THE REPORT WAS FIRST PUBLISHED IN THE STRAITS TIMES ON NOV 9, 2012
Shahril Salim was supposed to be making his debut as a professional boxer at Marina Bay Sands (MBS) tonight. Instead, the 21-year-old is now fighting for his life at the Singapore General Hospital.
He was rushed to hospital for emergency brain surgery on Oct 28 after collapsing following a group sparring session at the Juggernaut Fight Club in Boat Quay.
Shahril and fellow trainee Syafiq Abdul Samad were preparing to make their debuts on the undercard of World Boxing Association featherweight champion Chris John's title defence against Thailand's Chonlatarn Piryanpinyo tonight when tragedy struck.
As a sign of good faith, MBS and event promoter Dragon Fire Boxing have each pledged $10,000 towards his medical expenses, even though they are not liable in any way.
Part of the boxer's skull has been removed to relieve the swelling inside caused by internal bleeding. It is not known whether the injury was caused by a punch or was the result of a pre-existing condition.
When The Straits Times visited the 21-year-old shop assistant in the intensive care unit, along with Syafiq and Juggernaut coach Arvind Lalwani, the former ITE College East Simei student was breathing by himself but was unable to speak. However, he could move his fingers in response to visitors.
Mr Lalwani, 32, said: "This is a nightmare for everyone. All we want is for Shahril to get better again. It was a freak accident but obviously, there is always a risk when someone is participating in something like this.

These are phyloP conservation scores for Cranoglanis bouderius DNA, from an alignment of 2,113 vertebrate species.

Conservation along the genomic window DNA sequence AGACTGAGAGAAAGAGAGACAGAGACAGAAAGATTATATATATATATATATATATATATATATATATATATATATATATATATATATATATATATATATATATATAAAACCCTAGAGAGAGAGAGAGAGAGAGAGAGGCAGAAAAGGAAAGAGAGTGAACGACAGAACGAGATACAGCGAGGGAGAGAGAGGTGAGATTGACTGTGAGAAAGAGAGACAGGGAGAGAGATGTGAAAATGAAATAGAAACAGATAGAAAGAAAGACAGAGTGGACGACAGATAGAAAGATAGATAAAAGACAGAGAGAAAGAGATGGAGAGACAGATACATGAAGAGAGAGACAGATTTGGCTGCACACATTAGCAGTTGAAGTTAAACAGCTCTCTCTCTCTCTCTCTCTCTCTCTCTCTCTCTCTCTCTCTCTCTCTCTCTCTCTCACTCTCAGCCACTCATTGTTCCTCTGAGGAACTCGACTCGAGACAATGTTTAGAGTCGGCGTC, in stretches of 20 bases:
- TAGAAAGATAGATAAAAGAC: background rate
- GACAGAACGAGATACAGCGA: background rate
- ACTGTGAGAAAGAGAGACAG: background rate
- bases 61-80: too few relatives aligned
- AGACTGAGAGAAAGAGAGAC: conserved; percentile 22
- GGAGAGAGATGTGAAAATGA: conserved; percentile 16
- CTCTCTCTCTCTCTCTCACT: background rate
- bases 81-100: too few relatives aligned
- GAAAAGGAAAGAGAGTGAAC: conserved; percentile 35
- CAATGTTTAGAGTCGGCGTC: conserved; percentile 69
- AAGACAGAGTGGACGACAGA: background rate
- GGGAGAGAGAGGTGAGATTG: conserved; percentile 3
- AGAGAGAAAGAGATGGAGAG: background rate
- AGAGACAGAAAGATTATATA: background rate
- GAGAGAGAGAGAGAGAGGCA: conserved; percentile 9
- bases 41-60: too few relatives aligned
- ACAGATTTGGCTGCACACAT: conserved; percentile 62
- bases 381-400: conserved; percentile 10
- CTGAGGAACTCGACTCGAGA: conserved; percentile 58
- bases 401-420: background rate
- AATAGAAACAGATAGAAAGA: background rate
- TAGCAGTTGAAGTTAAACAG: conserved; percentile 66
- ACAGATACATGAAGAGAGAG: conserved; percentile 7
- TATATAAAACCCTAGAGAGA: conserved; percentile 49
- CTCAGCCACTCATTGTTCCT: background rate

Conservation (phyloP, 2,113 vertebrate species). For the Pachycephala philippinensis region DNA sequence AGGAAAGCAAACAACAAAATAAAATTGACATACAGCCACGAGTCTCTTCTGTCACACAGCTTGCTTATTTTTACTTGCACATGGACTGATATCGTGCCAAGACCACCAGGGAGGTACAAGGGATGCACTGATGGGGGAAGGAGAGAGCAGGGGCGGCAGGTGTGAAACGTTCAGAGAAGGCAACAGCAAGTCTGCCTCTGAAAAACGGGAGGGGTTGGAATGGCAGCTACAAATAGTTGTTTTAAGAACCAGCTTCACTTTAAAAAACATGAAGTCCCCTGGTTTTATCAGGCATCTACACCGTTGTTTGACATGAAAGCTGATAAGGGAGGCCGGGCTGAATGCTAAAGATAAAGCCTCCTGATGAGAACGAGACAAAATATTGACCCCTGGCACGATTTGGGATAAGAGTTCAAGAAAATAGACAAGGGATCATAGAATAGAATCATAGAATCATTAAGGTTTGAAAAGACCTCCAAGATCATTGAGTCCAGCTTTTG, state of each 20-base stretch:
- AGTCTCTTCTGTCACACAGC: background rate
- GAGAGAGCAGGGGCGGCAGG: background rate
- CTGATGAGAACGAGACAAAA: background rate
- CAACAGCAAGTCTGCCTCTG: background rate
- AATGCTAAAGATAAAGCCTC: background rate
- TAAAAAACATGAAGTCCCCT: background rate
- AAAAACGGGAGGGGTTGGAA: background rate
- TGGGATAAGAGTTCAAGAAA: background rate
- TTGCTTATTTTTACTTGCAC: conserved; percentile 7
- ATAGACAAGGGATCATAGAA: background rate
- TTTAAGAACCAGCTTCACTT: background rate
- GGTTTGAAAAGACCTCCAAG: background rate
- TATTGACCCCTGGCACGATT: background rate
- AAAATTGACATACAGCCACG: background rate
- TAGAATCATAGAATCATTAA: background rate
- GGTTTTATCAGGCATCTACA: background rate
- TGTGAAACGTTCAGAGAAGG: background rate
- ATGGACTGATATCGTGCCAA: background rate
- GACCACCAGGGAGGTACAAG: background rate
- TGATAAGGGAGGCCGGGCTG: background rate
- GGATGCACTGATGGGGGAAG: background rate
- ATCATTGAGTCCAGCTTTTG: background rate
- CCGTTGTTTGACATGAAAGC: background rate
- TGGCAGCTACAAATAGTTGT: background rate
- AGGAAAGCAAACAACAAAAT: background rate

"Some boxers have hundreds of fights without incident so this is really unheard of. All we can do is try and minimise the risks as much as possible."
He said Shahril had been wearing a headguard during the sparring session and that everyone had used gloves weighing 16 ounces, which have additional padding, for extra safety. Boxers usually fight with gloves weighing 10 ounces in the ring.
Shahril's brother Jufri said the family is still struggling to come to terms with what has happened.
"Some have said that they wished they never let Shahril get involved in boxing," added the 29-year-old, who works as a freelance musician.
"But we had seen some hope in him, boxing had given him that. He was trying to do something for the family and the family's name."